- Screw the box in place. Use standard nuts and bolts to screw the box tightly in place. Some tool chests come with the needed hardware. If your tool chest doesn’t, and you don’t have the appropriate screws, you can order this Qualihome Bolts, Nuts, and Washer Set.
When you’re screwing the chest in place, ensure that it is secure but not overly tight, as this could cause rail damage.
Installing a Chest in a Truck Bed Without Pre-Drilled Holes
Drilling a hole into your bed is a bit tricky, but a novice can do it anyway! Here are some points that you need to take into account before you start drilling:
- Check the underside. Before you start drilling, always check the underside of all the locations you want to drill at. Otherwise, you could be drilling into something important like the gas tank or wiring. This step does not take much time at all, and it is easy to see if you will encounter any future issues.
- Use a hole punch. To ensure that your drill bit doesn’t walk around when you begin drilling, use a hole punch like this MulWark 5″ Spring-Loaded Hole Punch. It also reminds you of where you’re supposed to be drilling, so you don’t accidentally do it in a different location.
- Use a primer. Once you’re done drilling, you need to use some etching primer to ensure that the hole doesn’t rust. This is especially important if you have a steel bed as compared to an aluminum or composite bed. If you don’t have any, you can use this Rust-Oleum Dark Green Self-Etching Primer Spray Paint. Only after it has dried a bit should you start inserting screws.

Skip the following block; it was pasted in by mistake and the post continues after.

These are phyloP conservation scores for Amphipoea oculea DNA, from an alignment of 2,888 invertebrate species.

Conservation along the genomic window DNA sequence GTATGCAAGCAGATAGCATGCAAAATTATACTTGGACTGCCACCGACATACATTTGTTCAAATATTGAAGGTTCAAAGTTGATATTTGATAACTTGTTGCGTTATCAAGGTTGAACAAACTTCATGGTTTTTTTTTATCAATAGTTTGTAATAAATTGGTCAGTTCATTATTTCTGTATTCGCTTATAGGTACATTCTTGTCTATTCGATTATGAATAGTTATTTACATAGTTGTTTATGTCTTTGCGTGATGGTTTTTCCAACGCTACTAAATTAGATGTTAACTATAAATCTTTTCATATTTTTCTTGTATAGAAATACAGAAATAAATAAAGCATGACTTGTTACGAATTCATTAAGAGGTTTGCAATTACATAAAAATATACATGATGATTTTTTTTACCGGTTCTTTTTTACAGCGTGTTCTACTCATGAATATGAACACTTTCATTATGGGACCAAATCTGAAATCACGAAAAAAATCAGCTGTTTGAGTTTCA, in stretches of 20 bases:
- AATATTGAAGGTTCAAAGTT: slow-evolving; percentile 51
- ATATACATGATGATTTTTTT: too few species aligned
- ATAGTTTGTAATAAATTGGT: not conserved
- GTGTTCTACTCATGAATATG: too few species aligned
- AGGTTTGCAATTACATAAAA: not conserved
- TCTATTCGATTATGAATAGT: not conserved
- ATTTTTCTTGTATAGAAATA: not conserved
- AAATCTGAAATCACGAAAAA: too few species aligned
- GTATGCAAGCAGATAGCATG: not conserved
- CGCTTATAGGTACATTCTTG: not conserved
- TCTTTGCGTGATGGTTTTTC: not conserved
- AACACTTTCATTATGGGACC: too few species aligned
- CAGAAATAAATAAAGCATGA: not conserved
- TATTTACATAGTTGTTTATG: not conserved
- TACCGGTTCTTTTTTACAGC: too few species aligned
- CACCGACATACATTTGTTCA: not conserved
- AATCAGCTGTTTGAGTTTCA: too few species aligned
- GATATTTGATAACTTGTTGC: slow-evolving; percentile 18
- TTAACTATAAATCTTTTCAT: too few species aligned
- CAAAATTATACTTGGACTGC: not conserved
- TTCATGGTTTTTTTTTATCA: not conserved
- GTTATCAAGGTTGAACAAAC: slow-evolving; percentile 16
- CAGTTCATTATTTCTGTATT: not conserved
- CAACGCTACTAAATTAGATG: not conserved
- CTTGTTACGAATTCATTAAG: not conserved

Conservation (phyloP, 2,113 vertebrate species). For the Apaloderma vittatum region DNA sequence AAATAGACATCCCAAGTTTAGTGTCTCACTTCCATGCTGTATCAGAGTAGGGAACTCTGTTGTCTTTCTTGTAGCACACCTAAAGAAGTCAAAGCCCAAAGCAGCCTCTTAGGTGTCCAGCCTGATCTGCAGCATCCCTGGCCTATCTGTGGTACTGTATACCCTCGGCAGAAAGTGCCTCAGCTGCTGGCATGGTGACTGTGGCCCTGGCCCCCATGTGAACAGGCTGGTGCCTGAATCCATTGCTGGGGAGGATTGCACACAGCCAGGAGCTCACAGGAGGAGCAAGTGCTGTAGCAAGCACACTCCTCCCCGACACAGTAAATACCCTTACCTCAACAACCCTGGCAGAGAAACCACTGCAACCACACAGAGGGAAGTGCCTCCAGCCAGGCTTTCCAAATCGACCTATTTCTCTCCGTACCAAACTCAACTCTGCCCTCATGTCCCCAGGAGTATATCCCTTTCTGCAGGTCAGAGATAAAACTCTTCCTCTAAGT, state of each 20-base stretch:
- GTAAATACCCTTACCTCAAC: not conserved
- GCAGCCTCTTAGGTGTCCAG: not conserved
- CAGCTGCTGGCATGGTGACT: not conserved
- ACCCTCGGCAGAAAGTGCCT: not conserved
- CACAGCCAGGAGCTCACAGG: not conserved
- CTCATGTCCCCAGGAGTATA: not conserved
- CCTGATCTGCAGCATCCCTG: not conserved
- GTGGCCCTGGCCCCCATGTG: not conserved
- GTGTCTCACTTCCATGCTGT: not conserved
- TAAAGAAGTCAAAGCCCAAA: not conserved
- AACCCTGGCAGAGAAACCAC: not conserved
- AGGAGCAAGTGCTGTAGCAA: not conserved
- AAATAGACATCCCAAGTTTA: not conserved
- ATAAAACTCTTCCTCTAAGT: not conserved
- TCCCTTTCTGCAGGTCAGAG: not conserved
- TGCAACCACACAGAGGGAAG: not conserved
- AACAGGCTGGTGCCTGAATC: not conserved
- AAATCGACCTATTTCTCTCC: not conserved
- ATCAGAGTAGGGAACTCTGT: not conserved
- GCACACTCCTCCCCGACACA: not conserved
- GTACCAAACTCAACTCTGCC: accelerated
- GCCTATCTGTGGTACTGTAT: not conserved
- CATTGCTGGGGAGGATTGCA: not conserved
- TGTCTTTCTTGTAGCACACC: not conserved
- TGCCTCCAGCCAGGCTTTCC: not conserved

Depending on the type of tool chest you buy, you need to be drilling anywhere from four to six holes. When you’re drilling, use a thicker drilling bit so that you can insert thicker nuts and bolts. These secure the chest much more firmly than flimsy, thin screws and reduce the possibility of the toolbox coming out greatly.
If you don’t already have a drill or the appropriate drill bit sizes, you can head down to the corner store to buy the necessary items. Alternatively, feel free to purchase this NEIKO 5 Piece Drill Bit Set or this Dewalt 20V Cordless Drill with Drill Bit Set.
Once you’re done with drilling the holes, align the toolbox with the holes and screw it in place with nuts and bolts.
How To Take Care of Your Toolbox
After installing your toolbox, all that’s left for you to do is load it up with all the tools you’ll ever need. Even if you buy a toolbox that can weather the elements, dirt and grime can still accumulate around and inside the box over time. Make sure to clean your toolbox regularly to keep it in good shape.
A car wash does not count as cleaning your toolbox! All you need is a strong soap or degreaser. Wet a rag with it, and wipe it across the surface of the toolbox until it is all clean. You don’t even have to unscrew your toolbox every time you clean it.
When cleaning your toolbox, you should also check that the securing nuts and bolts have not loosened over time. If they have, it’s a simple fix of tightening them and reloading your tools.
Securing your toolbox to the truck bed is not as complicated as it might seem. By following the steps outlined in this article, you will be able to do this task yourself instead of paying money to a professional to do it for you.
If you’re not interested in disfiguring your truck bed, you can also secure your toolbox using chains. However, the toolbox is more likely to come off using this method, so use it at your own risk!